Media houses have spent considerable energy over the last couple of days drawing up a laundry list of Manohar Parrikar’s achievements, and the lack thereof, in the wake of his passing.
While that is a useful exercise, what gets lost in the mix are the really significant changes that perhaps led to the opening of doors that were previously closed.
In Parrikar’s case, we’d like to zoom in on that one significant change during his tenure that had that effect - and it is to do with preventing yet another Union government from shooting itself in the foot.
Let’s go back to the 1980s. The Bofors scandal came to light, with allegations of corruption against the then Congress government in its deal with the Swedish firm Bofors. Under pressure, the Congress government blacklisted Bofors in 1987.
This ban stayed on, till it was lifted eventually in June 1999 at the height of the Kargil conflict, when the army was desperate for spare parts of the Bofors guns, which were performing exceptionally well.
For all those years, India had blocked access to spare parts of weapons that it had purchased at such a high price!
Similarly, the blacklisting of HDW in 1987 had left the Indian Navy in a bind for years. We had purchased two conventional submarines from the German firm before banning them. And guess what? Two more of the submarines joined the fleet by 1994.
So what we had were four submarines but no way to keep this fleet running. Why? Because India had blacklisted HDW. The Navy’s inability to deal directly with the supplier not only forced it into making deals with dubious firms to keep the fleet running, but also to delay its upgrades, leaving the HDW production line sitting idle at Mumbai’s Mazagon Dock Shipbuilders.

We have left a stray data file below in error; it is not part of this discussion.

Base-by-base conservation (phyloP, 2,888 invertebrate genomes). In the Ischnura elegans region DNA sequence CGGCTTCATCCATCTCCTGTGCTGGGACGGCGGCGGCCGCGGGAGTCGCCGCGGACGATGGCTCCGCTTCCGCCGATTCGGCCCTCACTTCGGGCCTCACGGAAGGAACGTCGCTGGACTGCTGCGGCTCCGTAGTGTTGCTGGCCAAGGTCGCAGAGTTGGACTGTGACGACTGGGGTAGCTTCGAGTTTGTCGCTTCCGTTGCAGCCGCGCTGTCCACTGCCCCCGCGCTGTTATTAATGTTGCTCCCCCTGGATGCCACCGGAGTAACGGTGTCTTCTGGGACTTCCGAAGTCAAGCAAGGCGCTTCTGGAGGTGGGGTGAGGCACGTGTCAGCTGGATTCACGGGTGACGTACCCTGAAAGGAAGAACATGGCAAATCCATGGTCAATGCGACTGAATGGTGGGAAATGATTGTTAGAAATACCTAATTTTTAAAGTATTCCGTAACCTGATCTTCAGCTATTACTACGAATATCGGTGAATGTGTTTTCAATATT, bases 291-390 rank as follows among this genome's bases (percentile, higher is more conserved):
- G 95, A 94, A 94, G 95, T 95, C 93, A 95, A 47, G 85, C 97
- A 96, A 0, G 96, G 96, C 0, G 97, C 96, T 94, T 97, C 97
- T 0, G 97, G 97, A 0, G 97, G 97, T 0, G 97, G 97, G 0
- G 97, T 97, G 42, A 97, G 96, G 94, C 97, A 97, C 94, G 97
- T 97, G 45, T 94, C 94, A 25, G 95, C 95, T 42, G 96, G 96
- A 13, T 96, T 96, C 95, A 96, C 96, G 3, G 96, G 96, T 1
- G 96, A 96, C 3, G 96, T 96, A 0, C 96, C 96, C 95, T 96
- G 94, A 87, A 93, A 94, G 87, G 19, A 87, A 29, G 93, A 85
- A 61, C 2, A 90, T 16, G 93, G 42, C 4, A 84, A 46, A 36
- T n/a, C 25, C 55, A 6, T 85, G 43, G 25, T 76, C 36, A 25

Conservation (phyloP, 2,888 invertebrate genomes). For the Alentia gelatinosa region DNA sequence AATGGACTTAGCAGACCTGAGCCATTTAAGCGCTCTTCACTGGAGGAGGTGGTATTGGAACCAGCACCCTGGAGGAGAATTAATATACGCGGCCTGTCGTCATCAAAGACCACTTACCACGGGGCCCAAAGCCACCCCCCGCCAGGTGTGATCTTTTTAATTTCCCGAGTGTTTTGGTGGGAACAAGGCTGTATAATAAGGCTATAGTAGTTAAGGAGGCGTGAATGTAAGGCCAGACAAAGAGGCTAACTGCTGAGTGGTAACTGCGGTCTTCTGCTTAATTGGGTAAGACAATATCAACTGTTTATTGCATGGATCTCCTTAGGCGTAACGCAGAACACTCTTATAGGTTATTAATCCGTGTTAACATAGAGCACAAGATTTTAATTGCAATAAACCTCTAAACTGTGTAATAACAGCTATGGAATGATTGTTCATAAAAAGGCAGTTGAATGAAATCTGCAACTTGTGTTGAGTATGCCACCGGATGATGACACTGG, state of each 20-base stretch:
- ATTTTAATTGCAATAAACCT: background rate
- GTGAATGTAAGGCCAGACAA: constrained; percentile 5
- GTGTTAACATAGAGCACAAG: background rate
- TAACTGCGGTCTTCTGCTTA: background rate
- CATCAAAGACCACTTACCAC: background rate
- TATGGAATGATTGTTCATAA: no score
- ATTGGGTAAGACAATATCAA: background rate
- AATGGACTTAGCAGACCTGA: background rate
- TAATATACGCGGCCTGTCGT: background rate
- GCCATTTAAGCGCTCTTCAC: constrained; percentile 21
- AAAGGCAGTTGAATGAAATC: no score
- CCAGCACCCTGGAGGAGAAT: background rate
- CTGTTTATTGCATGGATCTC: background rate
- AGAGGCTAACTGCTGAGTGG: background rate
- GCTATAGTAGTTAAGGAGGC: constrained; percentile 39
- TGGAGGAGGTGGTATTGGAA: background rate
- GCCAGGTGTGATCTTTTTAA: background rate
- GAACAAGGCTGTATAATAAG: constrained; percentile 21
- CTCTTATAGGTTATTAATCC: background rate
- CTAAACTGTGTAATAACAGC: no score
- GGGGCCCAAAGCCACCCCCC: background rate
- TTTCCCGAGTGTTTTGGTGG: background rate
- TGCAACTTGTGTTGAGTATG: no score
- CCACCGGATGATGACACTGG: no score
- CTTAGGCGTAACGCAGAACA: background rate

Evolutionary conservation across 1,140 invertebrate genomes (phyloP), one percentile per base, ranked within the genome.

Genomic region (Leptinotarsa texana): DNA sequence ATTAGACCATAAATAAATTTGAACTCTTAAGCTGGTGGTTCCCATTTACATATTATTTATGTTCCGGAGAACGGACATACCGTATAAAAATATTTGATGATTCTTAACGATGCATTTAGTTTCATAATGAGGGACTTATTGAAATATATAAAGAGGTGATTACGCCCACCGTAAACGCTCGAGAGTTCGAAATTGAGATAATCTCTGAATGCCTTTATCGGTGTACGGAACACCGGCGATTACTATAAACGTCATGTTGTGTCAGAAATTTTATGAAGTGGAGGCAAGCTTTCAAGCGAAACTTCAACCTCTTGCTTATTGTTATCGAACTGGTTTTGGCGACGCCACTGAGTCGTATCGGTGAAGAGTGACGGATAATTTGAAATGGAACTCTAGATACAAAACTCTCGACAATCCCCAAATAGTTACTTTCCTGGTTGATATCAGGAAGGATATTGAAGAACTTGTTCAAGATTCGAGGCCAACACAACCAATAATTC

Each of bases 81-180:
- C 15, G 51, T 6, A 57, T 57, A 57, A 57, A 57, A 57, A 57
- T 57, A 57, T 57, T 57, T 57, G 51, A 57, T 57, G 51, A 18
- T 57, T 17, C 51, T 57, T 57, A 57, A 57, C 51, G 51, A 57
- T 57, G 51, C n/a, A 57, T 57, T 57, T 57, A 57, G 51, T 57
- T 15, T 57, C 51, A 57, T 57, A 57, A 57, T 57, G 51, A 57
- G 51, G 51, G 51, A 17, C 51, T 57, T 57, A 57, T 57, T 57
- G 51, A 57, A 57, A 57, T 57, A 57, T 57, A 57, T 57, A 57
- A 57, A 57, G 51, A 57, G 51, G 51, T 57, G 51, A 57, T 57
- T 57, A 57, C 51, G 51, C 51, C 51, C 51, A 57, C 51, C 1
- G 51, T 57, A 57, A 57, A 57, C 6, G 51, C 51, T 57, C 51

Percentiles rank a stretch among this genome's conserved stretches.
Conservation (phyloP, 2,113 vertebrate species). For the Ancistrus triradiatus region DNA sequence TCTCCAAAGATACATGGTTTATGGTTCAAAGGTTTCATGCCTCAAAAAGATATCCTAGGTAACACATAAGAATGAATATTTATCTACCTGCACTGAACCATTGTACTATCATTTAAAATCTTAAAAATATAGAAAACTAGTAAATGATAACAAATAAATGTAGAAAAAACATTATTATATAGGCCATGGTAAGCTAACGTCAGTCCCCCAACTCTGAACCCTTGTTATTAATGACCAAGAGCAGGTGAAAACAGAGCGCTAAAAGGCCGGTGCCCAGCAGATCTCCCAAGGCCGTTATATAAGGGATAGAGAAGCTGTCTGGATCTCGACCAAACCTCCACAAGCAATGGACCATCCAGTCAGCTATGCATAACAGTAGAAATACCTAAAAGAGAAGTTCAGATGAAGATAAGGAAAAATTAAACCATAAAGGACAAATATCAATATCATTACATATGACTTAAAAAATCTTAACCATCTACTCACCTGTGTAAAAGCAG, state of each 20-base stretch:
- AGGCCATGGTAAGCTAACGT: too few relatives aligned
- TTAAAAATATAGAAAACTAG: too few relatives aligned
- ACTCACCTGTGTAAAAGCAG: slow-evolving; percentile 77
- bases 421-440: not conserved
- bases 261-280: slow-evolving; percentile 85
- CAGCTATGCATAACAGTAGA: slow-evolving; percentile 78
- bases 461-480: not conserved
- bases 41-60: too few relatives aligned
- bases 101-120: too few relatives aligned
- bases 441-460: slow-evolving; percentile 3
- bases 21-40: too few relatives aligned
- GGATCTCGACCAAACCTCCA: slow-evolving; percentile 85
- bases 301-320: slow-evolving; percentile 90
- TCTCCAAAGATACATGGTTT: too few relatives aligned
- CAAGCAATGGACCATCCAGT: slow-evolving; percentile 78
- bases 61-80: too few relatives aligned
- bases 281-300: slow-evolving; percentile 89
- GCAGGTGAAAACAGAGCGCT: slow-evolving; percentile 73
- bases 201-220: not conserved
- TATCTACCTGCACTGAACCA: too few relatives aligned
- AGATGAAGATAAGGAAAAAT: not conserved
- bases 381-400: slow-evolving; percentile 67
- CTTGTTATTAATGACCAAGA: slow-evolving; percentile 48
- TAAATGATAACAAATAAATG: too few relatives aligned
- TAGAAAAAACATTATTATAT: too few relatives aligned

And then, more recently, there was AgustaWestland, the firm which had allegedly paid bribes to win a $750 million deal to supply helicopters to India for use by VVIPs.
Once the scam surfaced during the UPA era, the then defence minister, A K Antony, banned not just AgustaWestland - the maker of the helicopters - but the entire group - Finmeccanica - of which it was a part.
This whimsical blacklisting cost the Indian Navy dearly, as it had to operate its Scorpene-class submarine, INS Kalvari, and nuclear submarine INS Arihant without heavyweight torpedoes. The torpedoes contracted for, were built by WASS, a subsidiary of Finmeccanica. And torpedoes are, after all, a submarine’s principal weapon system.
At the moment, the Kalvari class submarines and INS Arihant are relying on old, unreliable torpedoes for their operations.
There are many more examples that we can go into, but the point is the same - successive governments have tried to operate with one hand tied behind their back - and they themselves did the tying.
India’s blanket approach to blacklisting has narrowed its choice of weapon platforms, leading to indirect monopolies and single-vendor situations, where India has had to cough up more than the market rates. In some cases, there were no alternatives, and the forces were found searching for more. Under the UPA, this blanket blacklisting virtually stalled the modernisation drive.
Then, after all those years of struggle, it was during Parrikar’s two and a half years at the Defence Ministry that the government first took a hard look at this policy.
The new policy did away with the blacklisting of entire conglomerates and replaced it with tough financial penalties on firms found guilty of wrongdoing. According to the policy, these companies would be blacklisted only for one year at a time, if required, instead of the UPA-era norm of 10 years at a go, with fast-track investigations into corruption charges levelled against them.
In this way, Parrikar enabled a change in policy that has significantly improved our defence preparedness and has ensured that we don’t, by ourselves, block access to our critical defence needs.